Saturday, August 30, 2008

The Texas Schoolbook Depository


Ahhh – my first day with nothing to do since we got here! Dr. Hawn phoned up to check on us this morning and he and Collyn offered to take us, along with Ulston and his wife, to see the sights of Dallas. Namely, they offered to bring us to the Sixth Floor Museum, which is set up in the building of the Texas Schoolbook Depository and which houses artifacts to do with John F. Kennedy's assassination. That sounded far more interesting than doing the laundry, so off we went.

I was completely unprepared for how moving the experience would be. I know unlike some people David and I were not alive when the actual events happened, but it still felt like a piece of real history from our time that we were being immersed in. Ken Cooper told me that Dallas has never quite recovered from the shame of its role in Kennedy's death, and that was really shown by the installation. Two parts of the museum really struck me deeply. The first was standing at the window where the shooter stood and looking down at the street the motorcade was on. There are two large white X's painted on the street about ten metres apart showing where the two fatal shots were fired.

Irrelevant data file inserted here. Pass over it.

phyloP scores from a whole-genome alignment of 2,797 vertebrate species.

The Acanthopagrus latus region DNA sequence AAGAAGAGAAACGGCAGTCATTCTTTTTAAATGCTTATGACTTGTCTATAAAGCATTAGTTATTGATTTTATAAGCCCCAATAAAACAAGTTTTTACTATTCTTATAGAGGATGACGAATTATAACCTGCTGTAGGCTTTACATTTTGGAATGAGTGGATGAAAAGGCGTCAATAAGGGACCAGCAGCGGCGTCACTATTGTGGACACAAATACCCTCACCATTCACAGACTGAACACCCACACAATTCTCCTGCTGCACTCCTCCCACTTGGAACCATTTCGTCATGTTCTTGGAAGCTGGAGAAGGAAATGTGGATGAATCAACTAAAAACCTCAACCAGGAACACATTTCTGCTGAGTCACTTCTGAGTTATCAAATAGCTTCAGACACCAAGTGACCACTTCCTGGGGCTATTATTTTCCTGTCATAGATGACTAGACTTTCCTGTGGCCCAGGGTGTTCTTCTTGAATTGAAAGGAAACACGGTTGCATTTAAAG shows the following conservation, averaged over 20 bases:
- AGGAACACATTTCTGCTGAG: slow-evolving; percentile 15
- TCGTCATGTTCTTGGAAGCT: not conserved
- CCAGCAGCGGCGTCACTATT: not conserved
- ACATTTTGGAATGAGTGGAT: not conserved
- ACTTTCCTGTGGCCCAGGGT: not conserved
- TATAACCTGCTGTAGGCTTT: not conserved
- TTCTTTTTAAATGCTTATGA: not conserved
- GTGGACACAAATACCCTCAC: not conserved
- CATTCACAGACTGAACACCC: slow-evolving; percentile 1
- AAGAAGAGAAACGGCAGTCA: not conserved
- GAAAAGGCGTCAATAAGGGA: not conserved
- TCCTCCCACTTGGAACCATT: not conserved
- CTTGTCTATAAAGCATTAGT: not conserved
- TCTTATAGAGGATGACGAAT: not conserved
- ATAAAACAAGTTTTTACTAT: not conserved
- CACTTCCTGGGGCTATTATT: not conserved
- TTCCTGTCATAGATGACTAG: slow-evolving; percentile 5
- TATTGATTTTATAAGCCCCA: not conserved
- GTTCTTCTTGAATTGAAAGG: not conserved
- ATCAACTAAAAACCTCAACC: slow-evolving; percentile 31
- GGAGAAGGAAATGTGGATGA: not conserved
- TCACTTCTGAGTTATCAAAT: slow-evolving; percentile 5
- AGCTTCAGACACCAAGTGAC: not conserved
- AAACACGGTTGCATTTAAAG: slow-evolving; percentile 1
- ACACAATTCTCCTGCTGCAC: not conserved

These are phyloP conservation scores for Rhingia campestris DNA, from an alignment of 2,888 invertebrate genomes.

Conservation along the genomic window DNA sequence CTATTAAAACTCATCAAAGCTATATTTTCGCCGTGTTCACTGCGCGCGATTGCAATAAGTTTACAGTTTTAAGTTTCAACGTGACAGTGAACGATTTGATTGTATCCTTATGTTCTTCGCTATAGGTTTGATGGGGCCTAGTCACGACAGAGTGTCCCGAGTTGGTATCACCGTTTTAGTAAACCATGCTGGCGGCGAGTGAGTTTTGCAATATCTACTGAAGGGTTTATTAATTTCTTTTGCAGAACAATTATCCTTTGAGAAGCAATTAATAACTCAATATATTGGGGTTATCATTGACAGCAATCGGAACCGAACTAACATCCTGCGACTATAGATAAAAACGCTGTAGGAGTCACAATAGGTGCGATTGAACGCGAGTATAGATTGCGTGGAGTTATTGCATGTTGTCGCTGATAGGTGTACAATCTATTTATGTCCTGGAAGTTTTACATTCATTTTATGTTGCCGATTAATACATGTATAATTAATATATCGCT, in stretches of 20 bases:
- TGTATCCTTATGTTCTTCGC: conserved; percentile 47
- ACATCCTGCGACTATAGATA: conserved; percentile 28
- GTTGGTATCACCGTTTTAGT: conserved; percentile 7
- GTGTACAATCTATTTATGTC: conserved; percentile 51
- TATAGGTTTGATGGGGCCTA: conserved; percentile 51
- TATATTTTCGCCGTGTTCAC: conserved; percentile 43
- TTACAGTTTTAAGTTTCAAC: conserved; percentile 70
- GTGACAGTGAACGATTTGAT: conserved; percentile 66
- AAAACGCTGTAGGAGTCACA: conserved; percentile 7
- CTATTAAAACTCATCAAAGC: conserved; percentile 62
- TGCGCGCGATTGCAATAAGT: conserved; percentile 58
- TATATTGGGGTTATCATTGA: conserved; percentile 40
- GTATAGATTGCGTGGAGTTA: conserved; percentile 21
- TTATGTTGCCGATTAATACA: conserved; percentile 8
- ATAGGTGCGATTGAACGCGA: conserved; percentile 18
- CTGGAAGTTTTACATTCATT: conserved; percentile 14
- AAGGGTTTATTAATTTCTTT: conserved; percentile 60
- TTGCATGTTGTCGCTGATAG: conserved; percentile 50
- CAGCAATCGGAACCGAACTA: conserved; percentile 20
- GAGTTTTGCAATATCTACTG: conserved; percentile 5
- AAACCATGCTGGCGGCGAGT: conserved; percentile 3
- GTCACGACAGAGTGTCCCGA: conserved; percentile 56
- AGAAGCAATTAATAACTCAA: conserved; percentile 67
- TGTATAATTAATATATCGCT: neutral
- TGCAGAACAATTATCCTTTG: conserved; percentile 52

The second one I would have missed, but David called me over to show me. When the assassination happened, Kennedy had been on his way to an official luncheon. There in a glass display was the entire place setting that had been laid out for him, that he never got to use.

Another haunting image at the museum was the photograph of Lyndon B. Johnson being sworn in as the President in the cabin of Air Force One, with Jackie Kennedy at his side less than two hours after the assassination. She looks sad but also kind of detached – she was probably in shock. The whole experience was quite intense.

We felt like we'd gotten a bit of American/Dallas culture after that (though it sounds like an awful thing to say!) We also went over to the (in)famous Grassy Knoll. After that, we got a taste of real Texan food at Sonny Bryan's Smokehouse. David and I shared a plate of pulled pork, beef brisket and pork ribs – mmmm! (We're off food for a while now, though).

1 comment:

shortbreadannie said...

Hi Hilary and David,
I remember November 22, 1963 so clearly - I was in grade 2 and we were sent home for the day when Kennedy was shot. I love American history and wanted to read this entry first.

I also was interested in the Stewpot at church - imagine 700 people 3 meals a day. Serving 100 people in Toronto at St. Andrews on Tuesdays is a large enough undertaking.

Blessings for the school year! Be strong and courageous.
Thinking of you with much love,
Anne